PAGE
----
new lease on life, a

a new lease on life

An occasion or opportunity for a renewed enjoyment in, enthusiasm for, or appreciation of one's life. After finding out that the tests came back negative, I feel as though I've been given a new lease on life! Mary's gotten a new lease on life ever since her daughter was born.
See also: lease, life, new, on

new lease on life

A new chance to happy, healthy, or successful after surviving a hardship. After the doctor declared that her cancer was in remission, Harriet felt like she had a new lease on life.
See also: lease, life, new, on
Farlex Dictionary of Idioms. © 2015 Farlex, Inc, all rights reserved.

new lease on life

Cliché a renewed and revitalized outlook on life. Getting the job offer was a new lease on life. When I got out of the hospital, I felt as if I had a new lease on life.
See also: lease, life, new, on
McGraw-Hill Dictionary of American Idioms and Phrasal Verbs. © 2002 by The McGraw-Hill Companies, Inc.

new lease on life

A fresh start; renewed vigor and good health, as in Since they bought his store Dad has had a new lease on life. This term with its allusion to a rental agreement dates from the early 1800s and originally referred only to recovery from illness. By the mid-1800s it was applied to any kind of fresh beginning.
See also: lease, life, new, on
The American Heritage® Dictionary of Idioms by Christine Ammer. Copyright © 2003, 1997 by The Christine Ammer 1992 Trust. Published by Houghton Mifflin Harcourt Publishing Company. All rights reserved.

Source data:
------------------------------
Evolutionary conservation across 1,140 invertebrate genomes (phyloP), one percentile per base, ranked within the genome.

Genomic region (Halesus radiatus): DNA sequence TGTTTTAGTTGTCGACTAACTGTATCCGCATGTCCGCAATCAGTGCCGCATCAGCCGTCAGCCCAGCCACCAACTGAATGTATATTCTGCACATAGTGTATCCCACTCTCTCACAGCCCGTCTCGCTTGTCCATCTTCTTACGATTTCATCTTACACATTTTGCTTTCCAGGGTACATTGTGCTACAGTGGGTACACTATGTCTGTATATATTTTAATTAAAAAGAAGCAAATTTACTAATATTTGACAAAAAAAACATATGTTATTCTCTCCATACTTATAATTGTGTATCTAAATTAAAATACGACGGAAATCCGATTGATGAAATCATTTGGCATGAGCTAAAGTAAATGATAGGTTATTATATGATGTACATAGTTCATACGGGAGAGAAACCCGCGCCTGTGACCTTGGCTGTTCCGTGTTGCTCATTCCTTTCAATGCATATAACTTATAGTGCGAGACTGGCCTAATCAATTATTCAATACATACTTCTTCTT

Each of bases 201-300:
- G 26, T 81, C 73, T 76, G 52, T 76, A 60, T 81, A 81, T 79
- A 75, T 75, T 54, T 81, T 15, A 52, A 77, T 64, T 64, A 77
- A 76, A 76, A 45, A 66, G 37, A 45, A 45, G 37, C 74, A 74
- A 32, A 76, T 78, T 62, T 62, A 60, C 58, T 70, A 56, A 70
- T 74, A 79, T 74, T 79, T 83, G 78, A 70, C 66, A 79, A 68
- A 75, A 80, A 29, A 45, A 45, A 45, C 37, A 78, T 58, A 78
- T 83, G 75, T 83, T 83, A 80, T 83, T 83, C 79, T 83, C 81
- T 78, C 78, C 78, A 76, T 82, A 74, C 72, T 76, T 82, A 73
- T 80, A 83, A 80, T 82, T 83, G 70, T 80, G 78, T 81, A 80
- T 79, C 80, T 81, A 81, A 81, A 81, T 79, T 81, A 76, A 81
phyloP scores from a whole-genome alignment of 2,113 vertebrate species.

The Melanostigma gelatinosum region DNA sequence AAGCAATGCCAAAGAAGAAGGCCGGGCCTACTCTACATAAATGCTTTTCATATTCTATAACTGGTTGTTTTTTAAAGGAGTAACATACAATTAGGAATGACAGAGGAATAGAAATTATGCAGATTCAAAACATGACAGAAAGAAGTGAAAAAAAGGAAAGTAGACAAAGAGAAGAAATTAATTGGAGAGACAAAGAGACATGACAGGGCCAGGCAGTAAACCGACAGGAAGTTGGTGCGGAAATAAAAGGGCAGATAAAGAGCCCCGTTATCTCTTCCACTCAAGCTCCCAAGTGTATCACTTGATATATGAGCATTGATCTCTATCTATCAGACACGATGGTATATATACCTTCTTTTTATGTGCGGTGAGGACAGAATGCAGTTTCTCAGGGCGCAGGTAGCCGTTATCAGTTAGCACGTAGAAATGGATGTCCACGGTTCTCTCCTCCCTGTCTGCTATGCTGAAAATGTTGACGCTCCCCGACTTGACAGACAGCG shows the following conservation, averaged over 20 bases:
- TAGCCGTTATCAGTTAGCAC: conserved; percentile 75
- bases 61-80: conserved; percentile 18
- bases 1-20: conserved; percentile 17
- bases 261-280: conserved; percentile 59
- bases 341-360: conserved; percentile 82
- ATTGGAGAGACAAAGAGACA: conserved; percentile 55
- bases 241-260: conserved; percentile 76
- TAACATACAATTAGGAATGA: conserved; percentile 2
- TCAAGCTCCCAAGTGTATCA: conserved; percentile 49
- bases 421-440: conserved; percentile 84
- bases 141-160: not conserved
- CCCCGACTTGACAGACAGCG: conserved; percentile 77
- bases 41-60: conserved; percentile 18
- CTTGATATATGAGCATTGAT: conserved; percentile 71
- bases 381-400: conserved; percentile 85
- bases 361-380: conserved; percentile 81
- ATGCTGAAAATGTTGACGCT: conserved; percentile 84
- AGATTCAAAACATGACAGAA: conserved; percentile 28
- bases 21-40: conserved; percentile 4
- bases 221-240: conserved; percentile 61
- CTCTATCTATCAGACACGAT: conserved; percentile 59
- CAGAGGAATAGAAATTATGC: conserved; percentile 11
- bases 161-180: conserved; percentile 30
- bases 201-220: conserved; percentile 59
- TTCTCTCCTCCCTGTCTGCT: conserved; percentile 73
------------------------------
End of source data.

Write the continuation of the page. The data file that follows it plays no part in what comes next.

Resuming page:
a new lease on life

An opportunity to improve one's circumstances or outlook.
See also: lease, life, new, on
American Heritage® Dictionary of the English Language, Fifth Edition. Copyright © 2016 by Houghton Mifflin Harcourt Publishing Company. Published by Houghton Mifflin Harcourt Publishing Company. All rights reserved.

new lease on life, a

Renewed health and vigor; a fresh start, or opportunity for improvement. This seemingly very modern expression alluding to a new rental agreement dates from the early nineteenth century. Sir Walter Scott used it in a letter of 1809 concerning an invalid friend who appeared to be improving: “My friend has since taken out a new lease of life and . . . may . . . live as long as I shall.” By the mid-nineteenth century it had been transferred to any kind of fresh start.
See also: lease, new, on
The Dictionary of Clichés by Christine Ammer Copyright © 2013 by Christine Ammer
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